Town Hall Photographers’ Collection – A Progress Report
As one of the volunteers on the Town Hall Photographers’ Collection digitisation project, one of the phrases that crops up regularly in the original ledgers that contain the details of all the negatives is “Progress Report”, usually when there’s a major building project or new road in full swing. But what progress is being made on our own project to unearth Manchester’s recent past?
Going by the comments that some make on social media, we know that there are a good number of you who are keenly anticipating the next batch of uploads, and are wondering when they are going to appear. Well it’s quite a big job, and to give you an idea of what it involves, I started working on the project at the start of January 2018, when we were halfway through the 1970 images, and the whole batch wasn’t uploaded until December.
Do bear in mind that the average number of negatives per year is around the 2,000 mark! The good news is that the 1971 photos are all ready to go and at the time of writing are gradually being made available for your viewing pleasure. Also, in case you think we’re resting on our laurels, we’re busy rattling away as fast as we can through the 1972 batch. In fact, in the last week or so we’ve just reached December ‘72, so all being well, we should be able to make those available to you all later this summer.
We’ve also been doing a little reorganising of the Town Hall images on the Archives+ Flickr pages, as the master album that contained the whole collection to date was becoming rather unwieldy. With over 17,000 images in there, we’d be the first to admit that navigating through it was becoming bothersome. As we’d already uploaded the 1970 batch into its own album, it seemed a logical move to divide the master album into similar handy “bite size” chunks to make it easier to navigate, so your humble blogger set about this task with gusto.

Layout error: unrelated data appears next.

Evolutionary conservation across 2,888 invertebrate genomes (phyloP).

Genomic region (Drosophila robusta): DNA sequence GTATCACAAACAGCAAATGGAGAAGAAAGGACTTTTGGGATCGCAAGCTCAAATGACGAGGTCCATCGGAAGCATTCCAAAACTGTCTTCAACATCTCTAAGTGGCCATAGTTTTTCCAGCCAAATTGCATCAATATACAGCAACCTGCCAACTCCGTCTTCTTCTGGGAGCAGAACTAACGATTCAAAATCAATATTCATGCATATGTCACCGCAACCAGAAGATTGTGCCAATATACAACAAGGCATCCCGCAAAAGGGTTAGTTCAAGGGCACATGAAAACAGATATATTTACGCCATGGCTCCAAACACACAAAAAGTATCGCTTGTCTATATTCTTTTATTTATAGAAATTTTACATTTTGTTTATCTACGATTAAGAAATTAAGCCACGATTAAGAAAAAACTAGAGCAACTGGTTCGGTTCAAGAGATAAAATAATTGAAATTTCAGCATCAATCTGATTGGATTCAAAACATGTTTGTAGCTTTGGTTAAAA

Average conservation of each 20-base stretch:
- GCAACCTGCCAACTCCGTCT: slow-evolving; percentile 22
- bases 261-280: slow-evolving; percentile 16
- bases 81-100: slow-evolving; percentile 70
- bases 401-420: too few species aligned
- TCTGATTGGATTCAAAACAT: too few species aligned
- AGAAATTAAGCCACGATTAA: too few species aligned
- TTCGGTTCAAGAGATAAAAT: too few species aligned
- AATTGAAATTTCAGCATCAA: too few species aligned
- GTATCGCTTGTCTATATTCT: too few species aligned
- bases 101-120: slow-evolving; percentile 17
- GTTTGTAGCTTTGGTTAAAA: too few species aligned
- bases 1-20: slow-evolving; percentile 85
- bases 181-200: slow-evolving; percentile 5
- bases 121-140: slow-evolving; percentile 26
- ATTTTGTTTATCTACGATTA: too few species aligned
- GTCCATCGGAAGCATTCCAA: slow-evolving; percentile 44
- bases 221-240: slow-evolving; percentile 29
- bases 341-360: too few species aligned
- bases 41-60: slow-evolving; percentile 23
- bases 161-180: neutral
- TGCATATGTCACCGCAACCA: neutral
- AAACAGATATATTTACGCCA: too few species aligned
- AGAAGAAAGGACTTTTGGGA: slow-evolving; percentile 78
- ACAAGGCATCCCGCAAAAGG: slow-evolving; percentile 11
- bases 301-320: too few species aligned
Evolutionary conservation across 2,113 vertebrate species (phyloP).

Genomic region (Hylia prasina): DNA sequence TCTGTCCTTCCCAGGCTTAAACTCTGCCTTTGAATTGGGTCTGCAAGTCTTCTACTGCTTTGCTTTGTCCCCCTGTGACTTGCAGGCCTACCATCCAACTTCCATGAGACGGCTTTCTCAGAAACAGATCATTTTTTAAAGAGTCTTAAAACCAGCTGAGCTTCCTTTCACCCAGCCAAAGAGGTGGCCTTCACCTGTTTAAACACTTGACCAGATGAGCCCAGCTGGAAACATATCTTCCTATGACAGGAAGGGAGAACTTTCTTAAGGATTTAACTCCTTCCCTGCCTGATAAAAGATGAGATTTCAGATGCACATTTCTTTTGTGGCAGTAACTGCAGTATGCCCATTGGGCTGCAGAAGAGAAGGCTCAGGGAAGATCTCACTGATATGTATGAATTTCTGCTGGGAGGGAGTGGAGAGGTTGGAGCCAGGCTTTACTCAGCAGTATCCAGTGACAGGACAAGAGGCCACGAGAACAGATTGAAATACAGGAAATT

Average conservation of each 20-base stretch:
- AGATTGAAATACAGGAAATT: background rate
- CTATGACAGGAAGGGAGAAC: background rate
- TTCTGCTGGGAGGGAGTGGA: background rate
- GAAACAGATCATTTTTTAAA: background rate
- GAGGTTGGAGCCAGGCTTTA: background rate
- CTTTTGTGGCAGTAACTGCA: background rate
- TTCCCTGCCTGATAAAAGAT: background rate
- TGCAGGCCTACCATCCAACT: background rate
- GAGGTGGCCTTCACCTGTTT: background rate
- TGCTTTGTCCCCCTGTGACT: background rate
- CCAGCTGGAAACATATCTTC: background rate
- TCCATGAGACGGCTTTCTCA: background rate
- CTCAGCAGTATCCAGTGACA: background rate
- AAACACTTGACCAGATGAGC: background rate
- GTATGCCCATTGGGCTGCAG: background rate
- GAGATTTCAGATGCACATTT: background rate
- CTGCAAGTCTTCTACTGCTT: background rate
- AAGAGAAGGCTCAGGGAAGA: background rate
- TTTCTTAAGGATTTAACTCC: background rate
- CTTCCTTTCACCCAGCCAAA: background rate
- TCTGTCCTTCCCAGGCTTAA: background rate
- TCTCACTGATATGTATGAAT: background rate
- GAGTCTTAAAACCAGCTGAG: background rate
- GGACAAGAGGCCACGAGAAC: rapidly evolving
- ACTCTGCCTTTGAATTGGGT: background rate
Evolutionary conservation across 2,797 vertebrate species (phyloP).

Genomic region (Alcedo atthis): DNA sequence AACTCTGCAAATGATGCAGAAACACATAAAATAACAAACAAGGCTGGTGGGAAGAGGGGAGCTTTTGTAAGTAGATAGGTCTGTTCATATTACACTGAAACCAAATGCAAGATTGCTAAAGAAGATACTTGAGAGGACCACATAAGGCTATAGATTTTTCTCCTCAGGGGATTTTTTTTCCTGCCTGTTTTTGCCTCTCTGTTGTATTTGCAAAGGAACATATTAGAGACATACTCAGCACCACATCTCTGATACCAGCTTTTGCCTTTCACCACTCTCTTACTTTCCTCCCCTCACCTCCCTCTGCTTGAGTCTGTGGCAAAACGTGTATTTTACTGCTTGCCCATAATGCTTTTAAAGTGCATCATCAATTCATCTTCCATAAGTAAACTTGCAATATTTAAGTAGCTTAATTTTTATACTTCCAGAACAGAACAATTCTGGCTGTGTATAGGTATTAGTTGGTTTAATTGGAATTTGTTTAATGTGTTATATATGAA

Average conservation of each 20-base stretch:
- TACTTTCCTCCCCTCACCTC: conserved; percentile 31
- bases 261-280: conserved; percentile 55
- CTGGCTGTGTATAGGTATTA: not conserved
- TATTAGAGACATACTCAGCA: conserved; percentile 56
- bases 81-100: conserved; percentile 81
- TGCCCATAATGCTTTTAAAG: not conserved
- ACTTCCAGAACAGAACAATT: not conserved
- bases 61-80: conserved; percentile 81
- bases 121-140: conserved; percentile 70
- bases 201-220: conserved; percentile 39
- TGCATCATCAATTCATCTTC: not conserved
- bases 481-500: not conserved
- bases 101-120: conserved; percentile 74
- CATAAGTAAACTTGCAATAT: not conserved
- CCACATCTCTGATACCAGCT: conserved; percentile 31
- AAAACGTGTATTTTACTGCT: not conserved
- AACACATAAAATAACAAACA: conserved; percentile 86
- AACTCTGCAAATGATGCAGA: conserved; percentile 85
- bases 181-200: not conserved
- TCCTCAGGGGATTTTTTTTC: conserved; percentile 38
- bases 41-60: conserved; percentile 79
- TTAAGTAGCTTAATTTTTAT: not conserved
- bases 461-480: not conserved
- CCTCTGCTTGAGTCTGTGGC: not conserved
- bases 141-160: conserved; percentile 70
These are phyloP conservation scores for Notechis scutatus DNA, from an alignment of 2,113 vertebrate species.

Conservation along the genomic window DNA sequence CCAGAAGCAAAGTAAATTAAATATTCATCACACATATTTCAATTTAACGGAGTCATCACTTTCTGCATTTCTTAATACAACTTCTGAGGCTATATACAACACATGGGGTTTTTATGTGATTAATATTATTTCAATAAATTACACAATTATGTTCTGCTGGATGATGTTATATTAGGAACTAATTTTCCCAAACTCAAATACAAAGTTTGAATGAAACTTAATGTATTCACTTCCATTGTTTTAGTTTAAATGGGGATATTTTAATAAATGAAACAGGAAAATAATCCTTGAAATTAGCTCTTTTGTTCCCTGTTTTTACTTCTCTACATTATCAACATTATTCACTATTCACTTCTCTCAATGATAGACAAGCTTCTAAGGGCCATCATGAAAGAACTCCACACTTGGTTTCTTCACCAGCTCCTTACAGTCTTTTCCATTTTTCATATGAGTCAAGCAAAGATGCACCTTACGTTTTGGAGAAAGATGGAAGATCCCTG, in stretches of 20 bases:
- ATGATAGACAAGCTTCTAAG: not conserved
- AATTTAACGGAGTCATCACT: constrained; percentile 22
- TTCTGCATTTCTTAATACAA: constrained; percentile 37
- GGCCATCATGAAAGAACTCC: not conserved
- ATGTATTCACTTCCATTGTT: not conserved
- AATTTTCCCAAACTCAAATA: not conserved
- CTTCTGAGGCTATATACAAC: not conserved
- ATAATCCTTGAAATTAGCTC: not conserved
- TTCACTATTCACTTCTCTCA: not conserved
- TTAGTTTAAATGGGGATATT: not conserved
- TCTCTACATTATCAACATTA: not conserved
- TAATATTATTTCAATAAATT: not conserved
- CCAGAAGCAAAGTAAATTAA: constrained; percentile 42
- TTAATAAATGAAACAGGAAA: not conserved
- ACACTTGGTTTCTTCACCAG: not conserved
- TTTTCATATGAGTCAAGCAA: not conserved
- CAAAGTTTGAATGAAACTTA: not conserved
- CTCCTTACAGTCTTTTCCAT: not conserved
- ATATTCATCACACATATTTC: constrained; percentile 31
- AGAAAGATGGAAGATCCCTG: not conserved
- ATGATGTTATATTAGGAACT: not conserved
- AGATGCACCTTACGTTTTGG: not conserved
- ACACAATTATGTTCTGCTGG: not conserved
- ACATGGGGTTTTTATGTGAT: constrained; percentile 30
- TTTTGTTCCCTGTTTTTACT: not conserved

All the 1950s images can now be found in one album (as there were only around 220 images for the whole decade) and each year from 1960 onwards has its own album apiece. Not only that, we’ve also arranged all the Town Hall albums into a special Flickr collection for added user-friendliness!
Finally, what delights do the latest batch of images contain within? Well there are the usual things like the classic cars and old adverts that we know lots of you just can’t resist (and your blogger is definitely guilty as charged here!), but the photos capture an intense period of change in Manchester at the start of the 1970s, a transformation from the world of Coronation Street to the world of Life On Mars. The new fangled SELNEC buses, resplendent in their snazzy Sunglow orange and white livery, were starting to appear on the streets of Manchester while quite a few of the streets themselves were about to undergo some serious transformation as well.
The maze of backstreets and courts north of Market Street were about to make way for the “lovely” Arndale (so goodbye to Cromford Court, Liston’s Music Bar, the Magic Village, the boutiques on New Brown Street, the old market stalls on Withy Grove, the Cinephone cinema, and C.P Scott’s old domain, the Manchester Guardian offices at the bottom of Market Street and Cross Street). Lots of the old Victorian terraces were biting the dust in places such as Moss Side, Gorton, Longsight and Harpurhey in favour of modern properties, and the Princess Road extension and the Crescents were making Hulme totally unrecognisable from what it used to be only just a short while before. In what seemed to be double quick time, the city was leaving behind the Steam Age of the mills, warehouses and terraced houses and entering the Jet Age, a bright modernist concrete vision of streets and homes in the skies. But, as is so often the case, the shiny new future that this vision promised didn’t quite match up to the reality. However, perhaps that’s one for another blog…
Anyway, enjoy the latest uploads, and we hope they give you as much satisfaction to look at as they do to all of us on the team who scan and catalogue them.